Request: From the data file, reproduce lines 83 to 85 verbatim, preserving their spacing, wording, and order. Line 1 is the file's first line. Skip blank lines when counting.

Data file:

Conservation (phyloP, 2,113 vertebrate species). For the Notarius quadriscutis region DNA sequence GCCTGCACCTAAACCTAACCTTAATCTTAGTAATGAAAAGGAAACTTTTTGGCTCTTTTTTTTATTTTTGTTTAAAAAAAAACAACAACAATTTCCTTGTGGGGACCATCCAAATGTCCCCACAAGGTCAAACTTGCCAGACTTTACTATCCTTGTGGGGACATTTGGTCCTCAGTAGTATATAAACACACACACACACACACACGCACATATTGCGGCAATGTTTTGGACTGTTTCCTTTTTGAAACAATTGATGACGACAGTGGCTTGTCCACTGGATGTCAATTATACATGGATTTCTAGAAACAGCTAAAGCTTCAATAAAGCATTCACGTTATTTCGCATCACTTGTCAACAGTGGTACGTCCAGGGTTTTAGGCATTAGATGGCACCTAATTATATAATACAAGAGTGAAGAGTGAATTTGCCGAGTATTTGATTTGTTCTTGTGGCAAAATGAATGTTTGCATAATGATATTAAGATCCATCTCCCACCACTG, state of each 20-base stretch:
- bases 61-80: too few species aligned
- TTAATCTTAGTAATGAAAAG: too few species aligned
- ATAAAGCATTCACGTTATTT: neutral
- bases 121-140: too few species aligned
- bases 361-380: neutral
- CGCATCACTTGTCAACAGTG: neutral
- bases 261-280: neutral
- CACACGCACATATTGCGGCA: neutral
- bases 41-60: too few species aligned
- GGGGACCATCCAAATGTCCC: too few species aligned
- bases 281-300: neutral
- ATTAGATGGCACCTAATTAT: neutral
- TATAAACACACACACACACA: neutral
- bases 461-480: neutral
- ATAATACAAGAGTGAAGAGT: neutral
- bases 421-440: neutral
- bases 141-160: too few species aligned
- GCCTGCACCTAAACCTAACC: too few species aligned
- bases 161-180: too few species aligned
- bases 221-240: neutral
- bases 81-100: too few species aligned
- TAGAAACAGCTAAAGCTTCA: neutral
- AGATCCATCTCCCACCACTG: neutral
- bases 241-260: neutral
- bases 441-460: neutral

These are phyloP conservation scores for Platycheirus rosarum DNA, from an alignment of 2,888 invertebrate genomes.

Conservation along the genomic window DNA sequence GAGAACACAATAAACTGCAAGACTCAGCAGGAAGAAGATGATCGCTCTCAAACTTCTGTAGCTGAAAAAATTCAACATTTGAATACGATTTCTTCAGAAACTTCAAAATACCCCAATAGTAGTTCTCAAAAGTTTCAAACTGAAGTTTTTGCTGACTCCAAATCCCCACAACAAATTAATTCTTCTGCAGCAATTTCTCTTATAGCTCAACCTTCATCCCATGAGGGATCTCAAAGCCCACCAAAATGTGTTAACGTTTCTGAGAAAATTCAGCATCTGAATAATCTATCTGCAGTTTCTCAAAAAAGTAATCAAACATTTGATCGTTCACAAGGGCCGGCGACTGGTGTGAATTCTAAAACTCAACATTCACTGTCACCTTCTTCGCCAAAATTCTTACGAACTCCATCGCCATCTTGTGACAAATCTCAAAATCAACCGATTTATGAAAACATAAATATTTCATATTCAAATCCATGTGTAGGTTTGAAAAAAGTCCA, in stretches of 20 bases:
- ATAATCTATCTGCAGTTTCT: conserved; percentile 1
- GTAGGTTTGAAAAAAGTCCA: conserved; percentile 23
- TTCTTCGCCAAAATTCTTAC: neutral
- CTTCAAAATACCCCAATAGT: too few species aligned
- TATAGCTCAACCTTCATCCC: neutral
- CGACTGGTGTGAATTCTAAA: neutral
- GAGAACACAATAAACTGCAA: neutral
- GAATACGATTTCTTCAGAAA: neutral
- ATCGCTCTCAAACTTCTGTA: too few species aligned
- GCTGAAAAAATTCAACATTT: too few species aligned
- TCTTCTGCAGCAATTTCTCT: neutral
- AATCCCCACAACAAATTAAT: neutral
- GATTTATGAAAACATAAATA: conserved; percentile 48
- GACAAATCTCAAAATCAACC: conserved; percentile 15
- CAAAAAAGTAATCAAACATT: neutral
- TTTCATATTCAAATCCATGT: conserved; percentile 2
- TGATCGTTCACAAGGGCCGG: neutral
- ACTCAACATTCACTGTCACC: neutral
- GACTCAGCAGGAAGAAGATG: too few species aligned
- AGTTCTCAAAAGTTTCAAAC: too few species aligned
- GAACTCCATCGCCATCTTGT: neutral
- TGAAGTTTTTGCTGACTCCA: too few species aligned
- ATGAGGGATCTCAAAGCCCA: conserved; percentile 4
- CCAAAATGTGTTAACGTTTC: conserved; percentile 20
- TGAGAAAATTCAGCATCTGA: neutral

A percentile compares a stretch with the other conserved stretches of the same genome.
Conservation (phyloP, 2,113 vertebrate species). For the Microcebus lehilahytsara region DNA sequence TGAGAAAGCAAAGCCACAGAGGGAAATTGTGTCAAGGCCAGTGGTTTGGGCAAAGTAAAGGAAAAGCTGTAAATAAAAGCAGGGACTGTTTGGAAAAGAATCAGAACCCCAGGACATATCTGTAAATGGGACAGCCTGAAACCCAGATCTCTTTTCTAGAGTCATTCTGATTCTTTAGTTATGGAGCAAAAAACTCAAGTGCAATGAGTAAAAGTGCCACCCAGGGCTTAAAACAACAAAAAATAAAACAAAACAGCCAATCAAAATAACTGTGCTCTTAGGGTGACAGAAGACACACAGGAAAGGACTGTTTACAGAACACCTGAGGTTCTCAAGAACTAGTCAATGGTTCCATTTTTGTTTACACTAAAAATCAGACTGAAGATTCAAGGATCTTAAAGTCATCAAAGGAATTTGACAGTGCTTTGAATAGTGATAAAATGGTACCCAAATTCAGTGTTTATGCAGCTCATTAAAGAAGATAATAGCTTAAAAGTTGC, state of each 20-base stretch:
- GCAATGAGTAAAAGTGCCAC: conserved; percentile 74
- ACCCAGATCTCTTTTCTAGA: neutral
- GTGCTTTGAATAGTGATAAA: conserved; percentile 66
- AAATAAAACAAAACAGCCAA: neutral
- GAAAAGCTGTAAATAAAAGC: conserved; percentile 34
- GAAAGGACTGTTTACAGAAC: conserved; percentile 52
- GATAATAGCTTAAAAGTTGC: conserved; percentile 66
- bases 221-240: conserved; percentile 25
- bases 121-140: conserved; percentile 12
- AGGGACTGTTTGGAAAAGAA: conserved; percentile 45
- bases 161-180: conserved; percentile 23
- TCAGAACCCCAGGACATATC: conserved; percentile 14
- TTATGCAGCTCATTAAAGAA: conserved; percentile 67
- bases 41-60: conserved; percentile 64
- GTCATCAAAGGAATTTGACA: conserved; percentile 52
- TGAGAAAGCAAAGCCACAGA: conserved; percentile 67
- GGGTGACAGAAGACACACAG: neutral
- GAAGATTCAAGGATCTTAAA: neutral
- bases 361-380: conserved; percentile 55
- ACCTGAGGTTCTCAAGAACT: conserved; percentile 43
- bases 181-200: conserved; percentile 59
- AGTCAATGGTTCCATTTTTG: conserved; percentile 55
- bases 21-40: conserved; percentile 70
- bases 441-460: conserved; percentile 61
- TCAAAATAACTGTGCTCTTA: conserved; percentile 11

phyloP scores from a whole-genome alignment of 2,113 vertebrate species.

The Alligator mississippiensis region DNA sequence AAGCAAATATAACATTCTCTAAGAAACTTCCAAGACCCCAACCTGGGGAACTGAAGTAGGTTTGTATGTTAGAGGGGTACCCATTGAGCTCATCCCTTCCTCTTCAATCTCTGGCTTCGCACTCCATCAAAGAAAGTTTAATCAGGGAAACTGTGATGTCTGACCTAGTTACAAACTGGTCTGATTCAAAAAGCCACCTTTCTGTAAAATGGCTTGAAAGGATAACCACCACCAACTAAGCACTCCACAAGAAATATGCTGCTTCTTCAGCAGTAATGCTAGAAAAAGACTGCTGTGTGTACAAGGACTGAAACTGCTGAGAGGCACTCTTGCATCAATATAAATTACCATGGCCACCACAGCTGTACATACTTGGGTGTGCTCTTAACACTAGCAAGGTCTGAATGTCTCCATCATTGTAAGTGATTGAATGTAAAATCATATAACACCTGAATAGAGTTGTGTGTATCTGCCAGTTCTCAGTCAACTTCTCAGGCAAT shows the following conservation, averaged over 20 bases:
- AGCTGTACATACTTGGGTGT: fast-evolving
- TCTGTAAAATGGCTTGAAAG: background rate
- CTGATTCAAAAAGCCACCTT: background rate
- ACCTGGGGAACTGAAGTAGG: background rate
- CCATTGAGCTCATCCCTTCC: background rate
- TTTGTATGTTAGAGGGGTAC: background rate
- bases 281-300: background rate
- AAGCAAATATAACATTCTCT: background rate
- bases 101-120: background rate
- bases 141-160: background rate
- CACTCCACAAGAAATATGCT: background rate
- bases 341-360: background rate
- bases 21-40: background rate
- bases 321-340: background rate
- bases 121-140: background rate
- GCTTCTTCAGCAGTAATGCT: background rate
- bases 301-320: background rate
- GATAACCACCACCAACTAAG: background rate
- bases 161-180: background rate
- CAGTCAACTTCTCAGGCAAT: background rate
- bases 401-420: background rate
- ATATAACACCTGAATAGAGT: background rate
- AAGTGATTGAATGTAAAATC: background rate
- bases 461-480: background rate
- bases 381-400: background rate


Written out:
- AGCTGTACATACTTGGGTGT: fast-evolving
- TCTGTAAAATGGCTTGAAAG: background rate
- CTGATTCAAAAAGCCACCTT: background rate